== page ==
WATCH: A northern fur seal pup is treated at the Vancouver Aquarium Marine Mammal Rescue Centre after being rescued on Jan. 28. Video from the Vancouver Aquarium Marine Mammal Rescue Centre.
A northern fur seal pup is being cared for at the Vancouver Aquarium Marine Mammal Rescue Centre after employees at a salmon farm saw her swimming irregularly near Hardwicke Island on Monday.
According to Vancouver Aquarium Marine Mammal Rescue Centre, the northern fur seal was unable to dive and floating sideways when employees at the Mowi salmon farm rescued her, contacted Fisheries and Oceans Canada (DFO) and took it to Campbell River. The pup was flown from Campbell River to Vancouver on a flight donated by Pacific Coastal Airlines.
The seal, dubbed Mo, is estimated to be about seven months old and Emily Johnson, assistant manager at the rescue centre, said she is very small for her age.
Meet Mo, a 7 month old fur seal pup, rescued off Hardwicke Island yesterday. She arrived at #VanAqua’s Rescue Centre after being observed swimming irregularly and unable to dive. Dehydrated and underweight, Mo is undergoing examinations and tube feedings until she’s stabilized. pic.twitter.com/SZ9YGVPGzX
— Vancouver Aquarium (@vanaqua) January 29, 2019
“She’s dehydrated and severely underweight, which indicates she is failing to thrive after being weaned, but she’s feisty, which is a hopeful sign,” Johnson said in a release.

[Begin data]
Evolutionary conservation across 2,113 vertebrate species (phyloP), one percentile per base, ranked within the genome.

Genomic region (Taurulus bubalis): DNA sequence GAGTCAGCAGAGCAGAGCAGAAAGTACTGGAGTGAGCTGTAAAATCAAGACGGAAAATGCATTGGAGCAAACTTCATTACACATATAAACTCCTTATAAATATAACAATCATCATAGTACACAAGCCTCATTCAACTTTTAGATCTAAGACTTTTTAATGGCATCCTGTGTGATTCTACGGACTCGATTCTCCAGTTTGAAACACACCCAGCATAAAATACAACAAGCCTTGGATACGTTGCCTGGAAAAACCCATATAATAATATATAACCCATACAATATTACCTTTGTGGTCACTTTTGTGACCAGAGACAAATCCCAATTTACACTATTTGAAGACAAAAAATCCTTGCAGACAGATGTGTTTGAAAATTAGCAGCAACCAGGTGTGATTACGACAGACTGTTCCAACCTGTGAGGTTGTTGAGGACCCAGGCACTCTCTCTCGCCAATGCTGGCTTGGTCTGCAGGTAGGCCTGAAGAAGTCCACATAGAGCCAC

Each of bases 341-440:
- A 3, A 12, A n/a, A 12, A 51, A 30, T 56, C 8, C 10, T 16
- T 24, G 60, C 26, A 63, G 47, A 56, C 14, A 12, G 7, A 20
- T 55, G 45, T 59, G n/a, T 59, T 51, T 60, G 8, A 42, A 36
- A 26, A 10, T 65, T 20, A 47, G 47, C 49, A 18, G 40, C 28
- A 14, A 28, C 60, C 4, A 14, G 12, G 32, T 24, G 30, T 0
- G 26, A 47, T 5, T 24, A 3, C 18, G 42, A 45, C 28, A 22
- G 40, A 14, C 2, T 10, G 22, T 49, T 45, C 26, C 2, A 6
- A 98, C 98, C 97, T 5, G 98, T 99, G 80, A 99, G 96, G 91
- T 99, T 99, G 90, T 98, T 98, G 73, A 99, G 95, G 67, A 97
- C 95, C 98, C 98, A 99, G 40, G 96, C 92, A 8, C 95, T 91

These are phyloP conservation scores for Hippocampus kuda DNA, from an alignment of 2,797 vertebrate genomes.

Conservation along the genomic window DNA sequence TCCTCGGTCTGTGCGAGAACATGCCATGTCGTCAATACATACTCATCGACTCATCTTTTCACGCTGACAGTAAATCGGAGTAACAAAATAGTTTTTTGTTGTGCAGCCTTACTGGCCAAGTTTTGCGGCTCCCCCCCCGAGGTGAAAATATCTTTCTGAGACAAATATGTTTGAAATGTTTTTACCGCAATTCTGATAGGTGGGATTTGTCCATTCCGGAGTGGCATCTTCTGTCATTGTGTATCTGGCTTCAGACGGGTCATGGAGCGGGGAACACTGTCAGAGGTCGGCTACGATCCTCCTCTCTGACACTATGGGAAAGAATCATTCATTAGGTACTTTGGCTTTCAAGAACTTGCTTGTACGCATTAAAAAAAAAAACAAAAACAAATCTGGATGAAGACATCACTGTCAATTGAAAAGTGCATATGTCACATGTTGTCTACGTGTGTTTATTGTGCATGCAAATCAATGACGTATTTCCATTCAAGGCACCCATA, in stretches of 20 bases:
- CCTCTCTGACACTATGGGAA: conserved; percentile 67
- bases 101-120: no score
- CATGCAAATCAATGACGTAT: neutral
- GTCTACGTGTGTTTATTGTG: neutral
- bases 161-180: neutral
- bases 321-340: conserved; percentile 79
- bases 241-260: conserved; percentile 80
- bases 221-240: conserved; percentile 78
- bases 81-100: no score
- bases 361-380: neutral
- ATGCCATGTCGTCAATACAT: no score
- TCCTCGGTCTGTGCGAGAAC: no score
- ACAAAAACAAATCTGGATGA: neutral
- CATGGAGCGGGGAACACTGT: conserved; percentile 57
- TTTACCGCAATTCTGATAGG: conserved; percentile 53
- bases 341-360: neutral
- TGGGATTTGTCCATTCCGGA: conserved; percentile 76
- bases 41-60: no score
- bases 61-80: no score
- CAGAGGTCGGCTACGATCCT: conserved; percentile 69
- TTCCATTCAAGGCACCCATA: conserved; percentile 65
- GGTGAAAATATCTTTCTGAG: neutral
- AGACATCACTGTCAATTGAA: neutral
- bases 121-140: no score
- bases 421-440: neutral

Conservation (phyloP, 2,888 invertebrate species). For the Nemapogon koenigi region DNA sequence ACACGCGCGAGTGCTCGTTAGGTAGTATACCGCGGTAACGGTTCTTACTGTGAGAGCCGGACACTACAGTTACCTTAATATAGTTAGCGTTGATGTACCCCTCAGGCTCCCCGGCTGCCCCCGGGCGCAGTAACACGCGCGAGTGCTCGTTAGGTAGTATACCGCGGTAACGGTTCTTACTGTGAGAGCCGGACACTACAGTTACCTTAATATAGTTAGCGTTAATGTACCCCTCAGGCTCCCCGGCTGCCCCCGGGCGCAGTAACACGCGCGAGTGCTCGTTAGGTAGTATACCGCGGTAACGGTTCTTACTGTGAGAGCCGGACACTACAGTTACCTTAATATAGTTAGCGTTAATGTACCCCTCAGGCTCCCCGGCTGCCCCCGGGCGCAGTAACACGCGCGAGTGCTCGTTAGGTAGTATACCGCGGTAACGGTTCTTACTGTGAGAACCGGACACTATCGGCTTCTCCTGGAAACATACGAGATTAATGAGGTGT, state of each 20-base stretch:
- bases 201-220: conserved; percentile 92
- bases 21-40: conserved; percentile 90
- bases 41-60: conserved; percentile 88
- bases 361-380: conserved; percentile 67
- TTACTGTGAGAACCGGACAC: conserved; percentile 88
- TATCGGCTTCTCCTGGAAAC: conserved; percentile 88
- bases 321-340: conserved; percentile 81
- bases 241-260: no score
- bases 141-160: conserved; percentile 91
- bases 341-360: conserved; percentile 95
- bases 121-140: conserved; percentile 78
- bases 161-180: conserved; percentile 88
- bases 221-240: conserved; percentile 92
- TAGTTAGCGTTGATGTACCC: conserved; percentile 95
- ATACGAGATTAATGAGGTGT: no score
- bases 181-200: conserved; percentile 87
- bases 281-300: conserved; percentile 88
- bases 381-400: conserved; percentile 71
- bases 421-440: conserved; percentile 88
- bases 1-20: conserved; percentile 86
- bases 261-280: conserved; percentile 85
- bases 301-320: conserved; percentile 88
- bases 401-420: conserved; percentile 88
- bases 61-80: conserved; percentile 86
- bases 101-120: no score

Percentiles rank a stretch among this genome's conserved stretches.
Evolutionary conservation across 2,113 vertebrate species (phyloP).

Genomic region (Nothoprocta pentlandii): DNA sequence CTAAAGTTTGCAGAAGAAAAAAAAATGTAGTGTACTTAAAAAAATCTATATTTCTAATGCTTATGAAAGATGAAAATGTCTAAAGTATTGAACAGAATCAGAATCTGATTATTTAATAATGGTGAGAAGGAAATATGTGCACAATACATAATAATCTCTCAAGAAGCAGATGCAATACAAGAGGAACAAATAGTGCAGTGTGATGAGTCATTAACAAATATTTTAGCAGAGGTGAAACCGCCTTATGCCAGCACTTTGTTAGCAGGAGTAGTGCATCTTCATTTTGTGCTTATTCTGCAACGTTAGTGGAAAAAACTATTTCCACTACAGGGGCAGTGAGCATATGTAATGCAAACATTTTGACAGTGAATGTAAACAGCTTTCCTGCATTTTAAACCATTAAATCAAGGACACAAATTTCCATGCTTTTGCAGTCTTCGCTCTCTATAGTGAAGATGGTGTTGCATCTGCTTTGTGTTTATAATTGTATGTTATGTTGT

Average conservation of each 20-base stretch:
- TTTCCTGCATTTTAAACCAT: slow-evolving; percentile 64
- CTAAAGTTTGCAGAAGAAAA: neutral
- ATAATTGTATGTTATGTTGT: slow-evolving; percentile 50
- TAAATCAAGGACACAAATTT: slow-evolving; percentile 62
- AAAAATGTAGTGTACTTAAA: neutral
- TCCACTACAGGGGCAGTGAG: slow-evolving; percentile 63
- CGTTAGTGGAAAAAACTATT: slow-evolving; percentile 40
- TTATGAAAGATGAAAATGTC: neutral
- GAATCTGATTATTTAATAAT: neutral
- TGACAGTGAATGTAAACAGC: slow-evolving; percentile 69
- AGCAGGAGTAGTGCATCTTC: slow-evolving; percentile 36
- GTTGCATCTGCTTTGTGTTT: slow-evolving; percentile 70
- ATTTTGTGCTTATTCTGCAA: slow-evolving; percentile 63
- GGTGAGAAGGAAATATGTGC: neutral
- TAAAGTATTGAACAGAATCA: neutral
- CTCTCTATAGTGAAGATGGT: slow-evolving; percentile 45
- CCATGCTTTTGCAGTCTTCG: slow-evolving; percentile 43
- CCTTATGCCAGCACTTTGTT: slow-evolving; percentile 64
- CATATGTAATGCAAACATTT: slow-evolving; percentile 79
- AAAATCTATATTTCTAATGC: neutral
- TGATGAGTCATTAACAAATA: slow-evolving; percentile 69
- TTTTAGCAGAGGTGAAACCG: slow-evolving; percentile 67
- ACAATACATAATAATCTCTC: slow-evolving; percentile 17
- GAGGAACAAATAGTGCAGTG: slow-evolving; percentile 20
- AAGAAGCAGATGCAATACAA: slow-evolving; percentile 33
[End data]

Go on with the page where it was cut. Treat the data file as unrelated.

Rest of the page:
Once her condition has stabilized, the veterinary team plans to do a thorough physical exam, within the next day or so.
The Vancouver Aquarium Marine Mammal Rescue Centre last rescued, rehabilitated and released a northern fur seal male pup in 2017.
The northern fur seal (Callorhinus ursinus) has been assessed as threatened by the Committee on the Status of Endangered Wildlife in Canada (COSEWIC) but is not yet under the Species at Risk Act. Their range extends throughout the Pacific Rim from Japan to the Channel Islands of California. There are six established rookery sites in the north Pacific region where northern fur seals mate, give birth and nurse their young.
The four- to five-month breeding season is followed by a seven- to eight-month pelagic foraging phase, where the animals spend their time feeding mainly in offshore waters. The waters of British Columbia are considered an important foraging area; the largest numbers occur in waters off B.C. from January through to June, approximately 20 to 150?kilometres offshore.
The species does not have an established rookery in Canada but they may have before the maritime fur trade.